Maybe it's the lens in which I look at these things given my beat area for Design News, but it stuck me as interesting that predictive modeling and simulation endeavors are factoring so prominently into DOE funding. Now predictive modeling is different than the simulation (CAE) stuff we talk about here quite a bit. Any intel on what role exactly the predictive models are going to play in the work being done to advance lightweighting and new materials?
I think one way to help with this goal would be a new safety class, for light weight vehicles intended for city use, at lower speeds. The vehicle can be lighter, the safety equipment reduced. Lighter weight, lower cost, better fuel efficiency, all without the need for new materials (though such materials would also help with this class).
@TJ: That's an interesting idea. But, would it work in the US given that our car culture is centered on independence and mobility. Could another possibility be to beta test newer technologies in public transportation or partner with delivery companies, such as UPS or FedEx?
I haven't been following this issue closely. Why is it interesting that the DOE's announcement came the day after the American Iron and Steel Institute released its industry profile?
This doesn't seem like much money for R&D, especially since it is spread out of a number of years. This may simply be the most the White House could put together without congressional approval. The load for the company in Dearborn woud have been massive. But in our current political climate, I can see why it didn't get through.
Beth, I also noticed the emphasis on predictive modeling. The announcement (link given in the article) is quite brief and doesn't give any more details. Having covered this subject before a little, I suspect it might be aimed at discovering which materials perform best, according to certain specs, for which specific applications, meaning, in different components of the car. I would guess that those specs would combine the required material performance characteristics (toughness, strength, impact resistance, chemical resistance, etc.) of that component with weight saved. To date, AFAIK there's no such automotive materials database, at least for composites or for composites vs metals, only many different manufacturers' claims and specs and tests. If anyone knows any different, please chime in.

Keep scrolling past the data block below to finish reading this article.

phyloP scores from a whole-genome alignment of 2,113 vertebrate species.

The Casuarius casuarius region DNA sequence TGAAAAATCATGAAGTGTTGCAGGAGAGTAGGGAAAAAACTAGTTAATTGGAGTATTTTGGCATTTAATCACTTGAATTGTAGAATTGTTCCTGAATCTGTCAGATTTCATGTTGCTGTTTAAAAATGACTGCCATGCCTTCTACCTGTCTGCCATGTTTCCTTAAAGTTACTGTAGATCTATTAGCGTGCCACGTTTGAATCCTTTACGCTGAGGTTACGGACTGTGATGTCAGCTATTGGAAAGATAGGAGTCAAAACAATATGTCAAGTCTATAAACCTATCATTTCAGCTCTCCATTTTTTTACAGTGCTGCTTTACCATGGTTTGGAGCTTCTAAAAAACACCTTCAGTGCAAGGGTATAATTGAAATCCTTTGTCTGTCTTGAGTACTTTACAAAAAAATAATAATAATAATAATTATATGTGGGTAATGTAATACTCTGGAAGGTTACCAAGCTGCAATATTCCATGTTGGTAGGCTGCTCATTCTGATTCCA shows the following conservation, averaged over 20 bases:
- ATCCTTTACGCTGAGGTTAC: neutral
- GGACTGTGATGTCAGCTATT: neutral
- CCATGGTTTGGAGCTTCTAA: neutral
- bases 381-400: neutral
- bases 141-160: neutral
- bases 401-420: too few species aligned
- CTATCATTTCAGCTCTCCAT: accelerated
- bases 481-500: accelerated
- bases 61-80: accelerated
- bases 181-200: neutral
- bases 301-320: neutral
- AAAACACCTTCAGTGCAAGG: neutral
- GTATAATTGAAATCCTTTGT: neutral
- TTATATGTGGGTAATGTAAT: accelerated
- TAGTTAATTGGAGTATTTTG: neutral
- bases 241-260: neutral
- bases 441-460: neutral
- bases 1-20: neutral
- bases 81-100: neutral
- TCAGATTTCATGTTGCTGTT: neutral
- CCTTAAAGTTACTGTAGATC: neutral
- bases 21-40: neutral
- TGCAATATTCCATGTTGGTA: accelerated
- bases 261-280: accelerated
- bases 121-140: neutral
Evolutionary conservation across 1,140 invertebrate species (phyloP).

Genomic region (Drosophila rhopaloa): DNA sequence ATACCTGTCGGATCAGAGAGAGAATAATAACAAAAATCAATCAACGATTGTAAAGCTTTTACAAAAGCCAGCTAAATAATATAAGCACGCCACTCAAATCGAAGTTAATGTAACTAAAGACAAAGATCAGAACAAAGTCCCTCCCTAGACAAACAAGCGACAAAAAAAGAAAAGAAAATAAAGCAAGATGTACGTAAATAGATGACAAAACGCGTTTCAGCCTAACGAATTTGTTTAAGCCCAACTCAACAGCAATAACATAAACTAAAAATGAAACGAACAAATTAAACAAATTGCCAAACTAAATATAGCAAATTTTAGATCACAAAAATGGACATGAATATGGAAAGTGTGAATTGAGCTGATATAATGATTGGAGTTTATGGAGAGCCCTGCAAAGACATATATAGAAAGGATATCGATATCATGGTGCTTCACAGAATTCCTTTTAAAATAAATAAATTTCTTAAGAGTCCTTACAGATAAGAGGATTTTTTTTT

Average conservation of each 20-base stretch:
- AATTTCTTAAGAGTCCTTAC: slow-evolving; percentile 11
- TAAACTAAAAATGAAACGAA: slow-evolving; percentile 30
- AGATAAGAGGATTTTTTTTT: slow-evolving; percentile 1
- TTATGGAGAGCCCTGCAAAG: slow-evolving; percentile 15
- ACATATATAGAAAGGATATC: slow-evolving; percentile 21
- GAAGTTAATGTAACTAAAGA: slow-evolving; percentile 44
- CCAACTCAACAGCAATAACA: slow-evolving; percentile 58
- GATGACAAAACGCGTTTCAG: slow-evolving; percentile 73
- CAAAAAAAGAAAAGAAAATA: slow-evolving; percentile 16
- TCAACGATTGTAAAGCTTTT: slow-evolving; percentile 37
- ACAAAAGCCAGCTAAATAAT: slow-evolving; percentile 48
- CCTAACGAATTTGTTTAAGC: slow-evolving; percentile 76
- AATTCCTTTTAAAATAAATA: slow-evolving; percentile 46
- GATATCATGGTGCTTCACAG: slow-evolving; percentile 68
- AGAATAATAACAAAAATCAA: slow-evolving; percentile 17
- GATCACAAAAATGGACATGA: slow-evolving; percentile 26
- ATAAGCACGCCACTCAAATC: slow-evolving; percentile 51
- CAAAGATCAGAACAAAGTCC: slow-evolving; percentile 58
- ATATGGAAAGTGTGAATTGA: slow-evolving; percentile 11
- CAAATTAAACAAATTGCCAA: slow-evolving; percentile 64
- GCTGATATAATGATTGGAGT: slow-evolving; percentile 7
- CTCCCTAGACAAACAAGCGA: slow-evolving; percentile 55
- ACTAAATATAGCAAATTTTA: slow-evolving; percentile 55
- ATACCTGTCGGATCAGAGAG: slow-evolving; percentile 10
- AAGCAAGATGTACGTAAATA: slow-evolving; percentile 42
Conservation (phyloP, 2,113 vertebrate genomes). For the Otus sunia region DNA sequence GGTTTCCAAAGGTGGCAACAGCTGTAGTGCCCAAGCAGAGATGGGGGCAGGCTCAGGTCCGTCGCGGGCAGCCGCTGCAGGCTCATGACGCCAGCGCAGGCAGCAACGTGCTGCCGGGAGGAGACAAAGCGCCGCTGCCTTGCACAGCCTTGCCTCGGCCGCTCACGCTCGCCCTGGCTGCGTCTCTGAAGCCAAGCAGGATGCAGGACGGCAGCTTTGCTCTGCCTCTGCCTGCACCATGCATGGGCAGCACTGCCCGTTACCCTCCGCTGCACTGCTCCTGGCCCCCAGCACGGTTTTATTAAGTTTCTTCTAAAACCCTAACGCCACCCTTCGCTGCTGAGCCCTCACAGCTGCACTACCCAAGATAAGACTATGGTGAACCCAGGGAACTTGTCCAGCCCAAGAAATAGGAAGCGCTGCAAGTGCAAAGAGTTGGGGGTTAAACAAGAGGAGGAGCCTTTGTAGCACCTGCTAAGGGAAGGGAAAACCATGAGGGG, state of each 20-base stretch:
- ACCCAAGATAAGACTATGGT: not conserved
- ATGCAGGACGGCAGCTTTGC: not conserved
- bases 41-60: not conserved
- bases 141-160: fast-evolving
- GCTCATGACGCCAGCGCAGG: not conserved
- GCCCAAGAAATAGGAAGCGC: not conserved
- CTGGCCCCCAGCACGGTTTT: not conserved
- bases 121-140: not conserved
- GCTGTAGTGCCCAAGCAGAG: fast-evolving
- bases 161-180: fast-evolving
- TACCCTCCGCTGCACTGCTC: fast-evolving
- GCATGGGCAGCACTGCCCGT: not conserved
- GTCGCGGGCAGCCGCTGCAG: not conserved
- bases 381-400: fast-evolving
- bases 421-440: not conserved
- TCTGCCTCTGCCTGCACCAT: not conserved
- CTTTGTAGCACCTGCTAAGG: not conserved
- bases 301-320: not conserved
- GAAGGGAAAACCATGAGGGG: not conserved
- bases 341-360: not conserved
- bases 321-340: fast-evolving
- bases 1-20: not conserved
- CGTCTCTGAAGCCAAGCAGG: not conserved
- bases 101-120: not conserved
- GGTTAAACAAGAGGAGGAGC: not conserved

The one thing I already worry about with small city cars is, what about all those huge trucks and buses they could run into? The safety standards would have to protect against low-speed crashes with huge vehicles, as well as with other small cars.
Well, if there isn't yet a database compiling all of that data, there needs to be, hence why it makes sense that predictive modeling and simulation eat up a sizeable chunk of the funding. Given how easy it is to slant performance metrics and position claims, there needs to be some trusted record of data to draw on so engineers in these fields, using these new materials, can make the best, most informed design choices.
I agree, we need such a database. Although I think the need is less a slanting problem than it is simply having all performance data, apples for apples and bananas for bananas, for specific components, in one place. I'd hate to try to gather all that now just for evaluating different materials for a single component.
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With major product releases coming from big names like Sony, Microsoft, and Samsung, and big investments by companies like Facebook, 2015 could be the year that virtual reality (VR) and augmented reality (AR) finally pop. Here's take a look back at some of the technologies that got us here (for better and worse).
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